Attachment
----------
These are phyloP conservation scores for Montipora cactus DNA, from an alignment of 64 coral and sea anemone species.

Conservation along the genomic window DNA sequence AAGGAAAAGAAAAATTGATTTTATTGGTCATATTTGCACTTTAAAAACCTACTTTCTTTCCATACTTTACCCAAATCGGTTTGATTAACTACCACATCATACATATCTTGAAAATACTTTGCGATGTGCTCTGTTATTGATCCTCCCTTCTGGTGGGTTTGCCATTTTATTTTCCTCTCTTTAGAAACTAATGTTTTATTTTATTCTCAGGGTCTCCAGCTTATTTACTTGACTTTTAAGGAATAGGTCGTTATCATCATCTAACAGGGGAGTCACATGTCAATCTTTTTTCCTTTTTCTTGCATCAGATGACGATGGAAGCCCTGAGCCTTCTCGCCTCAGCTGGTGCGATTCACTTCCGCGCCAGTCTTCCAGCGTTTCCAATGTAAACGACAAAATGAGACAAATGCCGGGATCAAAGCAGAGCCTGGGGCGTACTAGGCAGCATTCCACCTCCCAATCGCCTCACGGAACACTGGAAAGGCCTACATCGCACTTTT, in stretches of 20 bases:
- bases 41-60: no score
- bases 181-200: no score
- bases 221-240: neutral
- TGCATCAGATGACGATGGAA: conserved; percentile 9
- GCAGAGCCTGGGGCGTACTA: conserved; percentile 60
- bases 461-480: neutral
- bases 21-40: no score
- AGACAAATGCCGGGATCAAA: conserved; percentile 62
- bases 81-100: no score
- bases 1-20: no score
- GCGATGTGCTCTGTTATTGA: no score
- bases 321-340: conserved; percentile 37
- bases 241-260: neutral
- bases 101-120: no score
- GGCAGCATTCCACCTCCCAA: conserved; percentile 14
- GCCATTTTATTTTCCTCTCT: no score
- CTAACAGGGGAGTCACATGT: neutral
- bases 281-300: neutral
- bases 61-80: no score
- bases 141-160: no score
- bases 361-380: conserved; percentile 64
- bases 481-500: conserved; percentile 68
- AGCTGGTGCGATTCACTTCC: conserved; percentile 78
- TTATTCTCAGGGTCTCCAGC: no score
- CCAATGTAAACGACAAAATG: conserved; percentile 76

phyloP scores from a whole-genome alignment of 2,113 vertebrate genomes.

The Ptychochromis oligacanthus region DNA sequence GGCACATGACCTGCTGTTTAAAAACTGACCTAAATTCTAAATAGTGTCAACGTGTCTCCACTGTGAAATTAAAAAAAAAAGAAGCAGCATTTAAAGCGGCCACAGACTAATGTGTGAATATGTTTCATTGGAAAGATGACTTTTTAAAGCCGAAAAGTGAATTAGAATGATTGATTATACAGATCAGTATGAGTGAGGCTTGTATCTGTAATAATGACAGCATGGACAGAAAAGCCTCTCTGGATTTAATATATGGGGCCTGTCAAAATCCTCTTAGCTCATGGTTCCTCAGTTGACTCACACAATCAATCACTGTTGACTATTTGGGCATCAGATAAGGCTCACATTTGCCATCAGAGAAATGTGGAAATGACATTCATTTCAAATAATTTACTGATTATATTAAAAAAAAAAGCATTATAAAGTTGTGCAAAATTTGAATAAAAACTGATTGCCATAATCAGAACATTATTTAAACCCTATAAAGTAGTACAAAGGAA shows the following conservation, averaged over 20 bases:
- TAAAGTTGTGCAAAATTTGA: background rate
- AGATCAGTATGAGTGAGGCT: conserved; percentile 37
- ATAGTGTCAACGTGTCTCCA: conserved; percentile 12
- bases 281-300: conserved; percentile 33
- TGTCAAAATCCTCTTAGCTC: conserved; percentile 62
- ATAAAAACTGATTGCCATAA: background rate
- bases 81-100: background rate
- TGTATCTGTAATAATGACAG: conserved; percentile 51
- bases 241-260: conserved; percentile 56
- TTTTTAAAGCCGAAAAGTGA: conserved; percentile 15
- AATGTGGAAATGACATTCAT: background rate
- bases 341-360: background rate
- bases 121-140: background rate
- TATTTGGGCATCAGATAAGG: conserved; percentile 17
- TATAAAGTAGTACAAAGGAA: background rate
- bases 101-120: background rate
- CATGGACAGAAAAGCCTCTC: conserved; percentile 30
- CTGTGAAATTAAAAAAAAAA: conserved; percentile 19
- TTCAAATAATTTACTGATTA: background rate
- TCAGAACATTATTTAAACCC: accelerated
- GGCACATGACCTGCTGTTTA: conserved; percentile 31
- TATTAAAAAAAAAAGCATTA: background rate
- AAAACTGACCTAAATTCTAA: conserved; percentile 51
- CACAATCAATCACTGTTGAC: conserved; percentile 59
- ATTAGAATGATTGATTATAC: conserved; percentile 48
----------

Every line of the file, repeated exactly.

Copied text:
These are phyloP conservation scores for Montipora cactus DNA, from an alignment of 64 coral and sea anemone species.

Conservation along the genomic window DNA sequence AAGGAAAAGAAAAATTGATTTTATTGGTCATATTTGCACTTTAAAAACCTACTTTCTTTCCATACTTTACCCAAATCGGTTTGATTAACTACCACATCATACATATCTTGAAAATACTTTGCGATGTGCTCTGTTATTGATCCTCCCTTCTGGTGGGTTTGCCATTTTATTTTCCTCTCTTTAGAAACTAATGTTTTATTTTATTCTCAGGGTCTCCAGCTTATTTACTTGACTTTTAAGGAATAGGTCGTTATCATCATCTAACAGGGGAGTCACATGTCAATCTTTTTTCCTTTTTCTTGCATCAGATGACGATGGAAGCCCTGAGCCTTCTCGCCTCAGCTGGTGCGATTCACTTCCGCGCCAGTCTTCCAGCGTTTCCAATGTAAACGACAAAATGAGACAAATGCCGGGATCAAAGCAGAGCCTGGGGCGTACTAGGCAGCATTCCACCTCCCAATCGCCTCACGGAACACTGGAAAGGCCTACATCGCACTTTT, in stretches of 20 bases:
- bases 41-60: no score
- bases 181-200: no score
- bases 221-240: neutral
- TGCATCAGATGACGATGGAA: conserved; percentile 9
- GCAGAGCCTGGGGCGTACTA: conserved; percentile 60
- bases 461-480: neutral
- bases 21-40: no score
- AGACAAATGCCGGGATCAAA: conserved; percentile 62
- bases 81-100: no score
- bases 1-20: no score
- GCGATGTGCTCTGTTATTGA: no score
- bases 321-340: conserved; percentile 37
- bases 241-260: neutral
- bases 101-120: no score
- GGCAGCATTCCACCTCCCAA: conserved; percentile 14
- GCCATTTTATTTTCCTCTCT: no score
- CTAACAGGGGAGTCACATGT: neutral
- bases 281-300: neutral
- bases 61-80: no score
- bases 141-160: no score
- bases 361-380: conserved; percentile 64
- bases 481-500: conserved; percentile 68
- AGCTGGTGCGATTCACTTCC: conserved; percentile 78
- TTATTCTCAGGGTCTCCAGC: no score
- CCAATGTAAACGACAAAATG: conserved; percentile 76

phyloP scores from a whole-genome alignment of 2,113 vertebrate genomes.

The Ptychochromis oligacanthus region DNA sequence GGCACATGACCTGCTGTTTAAAAACTGACCTAAATTCTAAATAGTGTCAACGTGTCTCCACTGTGAAATTAAAAAAAAAAGAAGCAGCATTTAAAGCGGCCACAGACTAATGTGTGAATATGTTTCATTGGAAAGATGACTTTTTAAAGCCGAAAAGTGAATTAGAATGATTGATTATACAGATCAGTATGAGTGAGGCTTGTATCTGTAATAATGACAGCATGGACAGAAAAGCCTCTCTGGATTTAATATATGGGGCCTGTCAAAATCCTCTTAGCTCATGGTTCCTCAGTTGACTCACACAATCAATCACTGTTGACTATTTGGGCATCAGATAAGGCTCACATTTGCCATCAGAGAAATGTGGAAATGACATTCATTTCAAATAATTTACTGATTATATTAAAAAAAAAAGCATTATAAAGTTGTGCAAAATTTGAATAAAAACTGATTGCCATAATCAGAACATTATTTAAACCCTATAAAGTAGTACAAAGGAA shows the following conservation, averaged over 20 bases:
- TAAAGTTGTGCAAAATTTGA: background rate
- AGATCAGTATGAGTGAGGCT: conserved; percentile 37
- ATAGTGTCAACGTGTCTCCA: conserved; percentile 12
- bases 281-300: conserved; percentile 33
- TGTCAAAATCCTCTTAGCTC: conserved; percentile 62
- ATAAAAACTGATTGCCATAA: background rate
- bases 81-100: background rate
- TGTATCTGTAATAATGACAG: conserved; percentile 51
- bases 241-260: conserved; percentile 56
- TTTTTAAAGCCGAAAAGTGA: conserved; percentile 15
- AATGTGGAAATGACATTCAT: background rate
- bases 341-360: background rate
- bases 121-140: background rate
- TATTTGGGCATCAGATAAGG: conserved; percentile 17
- TATAAAGTAGTACAAAGGAA: background rate
- bases 101-120: background rate
- CATGGACAGAAAAGCCTCTC: conserved; percentile 30
- CTGTGAAATTAAAAAAAAAA: conserved; percentile 19
- TTCAAATAATTTACTGATTA: background rate
- TCAGAACATTATTTAAACCC: accelerated
- GGCACATGACCTGCTGTTTA: conserved; percentile 31
- TATTAAAAAAAAAAGCATTA: background rate
- AAAACTGACCTAAATTCTAA: conserved; percentile 51
- CACAATCAATCACTGTTGAC: conserved; percentile 59
- ATTAGAATGATTGATTATAC: conserved; percentile 48